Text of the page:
All businesses have fierce competitors. You can imagine that network executives in the past have had moments of name-calling and angry remarks behind closed doors about Aereo.
That’s why many might think it wouldn’t make sense for CBS to now want to do business with Aereo.
But the attitude of Moonves and other TV executives shouldn’t surprise anyone. Just look at how the networks handle big, testy carriage disagreements, complete with competing terse statements, against multichannel program distributors like Time Warner, only to come to terms and continue as business partners.
They also compete with themselves. 20th Century Television, for example, produces “Modern Family” and sells the show to ABC -- while its close sister network TV division, Fox Broadcasting Co., competes hardily with the ABC network.
Then of course, CBS, Fox, and ABC gets paid from the likes of Comcast for carriage of their stations and programming -- while Comcast’s NBC competes with those networks.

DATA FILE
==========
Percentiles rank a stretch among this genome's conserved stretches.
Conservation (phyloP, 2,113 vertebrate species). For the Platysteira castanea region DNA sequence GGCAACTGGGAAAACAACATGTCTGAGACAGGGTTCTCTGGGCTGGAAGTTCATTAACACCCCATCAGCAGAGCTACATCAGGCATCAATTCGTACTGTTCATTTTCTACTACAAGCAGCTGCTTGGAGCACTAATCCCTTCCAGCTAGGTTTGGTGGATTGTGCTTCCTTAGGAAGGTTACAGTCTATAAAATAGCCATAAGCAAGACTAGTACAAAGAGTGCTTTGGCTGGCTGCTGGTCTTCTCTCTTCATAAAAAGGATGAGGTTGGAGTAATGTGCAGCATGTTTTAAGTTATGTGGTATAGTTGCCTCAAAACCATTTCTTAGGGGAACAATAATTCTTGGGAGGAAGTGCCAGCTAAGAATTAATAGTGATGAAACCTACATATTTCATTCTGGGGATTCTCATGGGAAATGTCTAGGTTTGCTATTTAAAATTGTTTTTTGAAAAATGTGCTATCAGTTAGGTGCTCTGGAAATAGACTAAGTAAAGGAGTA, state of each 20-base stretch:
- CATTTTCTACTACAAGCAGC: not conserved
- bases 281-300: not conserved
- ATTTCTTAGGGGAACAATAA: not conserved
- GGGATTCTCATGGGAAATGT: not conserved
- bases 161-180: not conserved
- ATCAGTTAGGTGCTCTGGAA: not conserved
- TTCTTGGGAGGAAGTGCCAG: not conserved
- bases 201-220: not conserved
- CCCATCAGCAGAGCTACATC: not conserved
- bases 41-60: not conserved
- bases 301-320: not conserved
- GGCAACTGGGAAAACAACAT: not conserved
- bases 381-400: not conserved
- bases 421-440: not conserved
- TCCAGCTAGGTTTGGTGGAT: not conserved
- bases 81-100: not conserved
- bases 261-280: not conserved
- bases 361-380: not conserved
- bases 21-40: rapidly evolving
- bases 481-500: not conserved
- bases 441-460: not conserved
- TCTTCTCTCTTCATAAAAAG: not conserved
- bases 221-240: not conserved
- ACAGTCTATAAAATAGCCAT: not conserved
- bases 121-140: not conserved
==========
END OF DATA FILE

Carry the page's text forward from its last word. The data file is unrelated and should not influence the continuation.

Now those two examples aren’t like those legal operation issues that came up with Aereo. But they all have to do with the quality of business relationships.
Savvy senior business executives should have the ability to identify the good, the bad, and the ugly. They should be able to look at issues individually and keep emotions at bay. In that regard, Moonves tips his hat, saying Aereo had made a "very good" case to the Supreme Court.
Aereo's legal strategy made it appear that CBS was trying to stop innovation and technology or trying to prevent its content from going online or into the cloud. "Nothing could be further from the truth,” Moonves added.
For many, all this comes down to the term “frenemy.” Others would say it’s “just business.” Anything is possible. A CBS-Aereo deal could be around the corner.